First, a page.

A perfect example of these mystery mechanics was a scenario where the companion character was blocked from proceeding through a reasonably sized opening, because a box was obstructing passage. Attempting reasonable solutions like pushing the box out of the way or tricking a rogue turret into inadvertently blowing it to bits, while logical, were not possible. In this case, the one way to proceed was to ascend to a platform several stories high and then blindly jump off the edge. Low and behold, this would result in both landing on and splintering the box. In a game that dispenses death more frequently than an auctioneer stammers, it makes no sense that this one arbitrary fall would be survivable, let alone the only method of clearing a randomly placed box. Worse yet, there were no contextual clues that pointed to this as the aforementioned linchpin. How did I actually land upon this resolution, you ask? Simply put, it was a combination of brute force, total frustration, and dumb luck. I accidentally fell off the top-most ledge while trying to see if there were any other interactive items in the environment that I had overlooked.

Things that should be simple, like placing your robot companion in position to provide a boost to a slightly unreachable ledge, ends up being an exercise in futility. At the risk of sounding too confrontational, if there’s only one way to overcome an obstacle and the player is essentially on the right track, is a little “snap-to” aim-assist too much to ask? I mean, the four-legged cohort moves on its own already, so this is hardly beyond the realm of explanation. And don’t even get me started on when the companion doesn’t position itself parallel with the player. Why in the name of all things holy, would I ever want my glorified stool to be on a plain that is either too close to the camera or deeper than the plain that the protagonist runs along? It just doesn’t make much sense from a game design standpoint.

A Glimmer of Hope

The one new element, not to mention single nugget of originality, comes courtesy of the previously mentioned canine analog. From the first moment it’s introduced, it becomes the ultimate secret weapon. This four-legged fiend can do everything from distracting turrets to providing a much-needed boost to areas just out of reach. There comes a point where it becomes blatantly obvious that this doggie doppelganger is in it for the long haul, which was completely fine by me. Despite feeling like an extended escort mission at some points, the new mechanics that it introduced far outweighed its downfalls.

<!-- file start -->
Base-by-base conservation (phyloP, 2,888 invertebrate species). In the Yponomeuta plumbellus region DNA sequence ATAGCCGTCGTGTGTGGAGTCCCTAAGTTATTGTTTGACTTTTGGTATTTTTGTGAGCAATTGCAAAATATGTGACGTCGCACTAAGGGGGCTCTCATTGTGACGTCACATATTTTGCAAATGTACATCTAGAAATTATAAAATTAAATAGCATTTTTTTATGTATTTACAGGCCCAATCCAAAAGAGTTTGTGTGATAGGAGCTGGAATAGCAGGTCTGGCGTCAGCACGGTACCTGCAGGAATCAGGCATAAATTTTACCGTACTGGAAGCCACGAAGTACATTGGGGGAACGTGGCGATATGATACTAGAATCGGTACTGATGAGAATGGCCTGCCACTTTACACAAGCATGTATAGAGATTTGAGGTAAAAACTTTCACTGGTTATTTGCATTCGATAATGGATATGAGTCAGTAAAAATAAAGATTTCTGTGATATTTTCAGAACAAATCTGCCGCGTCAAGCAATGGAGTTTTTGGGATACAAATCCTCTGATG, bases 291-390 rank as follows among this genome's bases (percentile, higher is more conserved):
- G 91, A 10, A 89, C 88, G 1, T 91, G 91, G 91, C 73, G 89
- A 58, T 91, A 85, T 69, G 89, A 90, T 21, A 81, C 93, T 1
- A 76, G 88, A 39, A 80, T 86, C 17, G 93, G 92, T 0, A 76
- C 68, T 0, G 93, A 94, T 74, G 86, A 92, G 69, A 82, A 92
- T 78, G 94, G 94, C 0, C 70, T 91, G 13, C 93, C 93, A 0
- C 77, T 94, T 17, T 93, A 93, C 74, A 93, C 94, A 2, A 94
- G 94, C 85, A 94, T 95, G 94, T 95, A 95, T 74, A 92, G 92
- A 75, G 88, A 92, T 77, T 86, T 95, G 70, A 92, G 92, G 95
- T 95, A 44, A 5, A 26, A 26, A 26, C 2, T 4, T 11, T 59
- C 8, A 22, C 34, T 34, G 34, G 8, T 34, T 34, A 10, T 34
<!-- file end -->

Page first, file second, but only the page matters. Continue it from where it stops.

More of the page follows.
If you were to take a step back and look at Black the Fall on a purely reductive level, it would be hard to find an overwhelming thread of originality. The game is a 2.5D side-scrolling puzzle/platformer, from in independent studio, set in a futuristic dystopian wasteland. Despite sounding the by-product of game design Mad Libs gone horribly awry, it still manages to hold together as a singular experience. Sure, there are plenty of, “where have I seen this before?” moments, but these are spread far enough apart to still feel at least slightly non-conventional. Unfortunately, the proverbial meat of the experience consists of interesting concepts that are executed poorly. Much like what the player will encounter during several puzzles, gameplay itself feels like an ill-informed leap of faith that elicits more far exasperation than elation. Toe the edge carefully and think twice before taking this plunge.

Review code for Black the Fall provided by the publisher. Reviewed on PS4. For more information on scoring, please read our Review Policy here.

  • The companion character helps revive the quickly-stale puzzles
  • Art style compliments the gameplay and setting well
  • Too many puzzles have nonsensical solutions
  • There is no narrative motivation or explanation for what the player is doing
  • Excessive trial-and-error grows tiring quickly without a narrative drive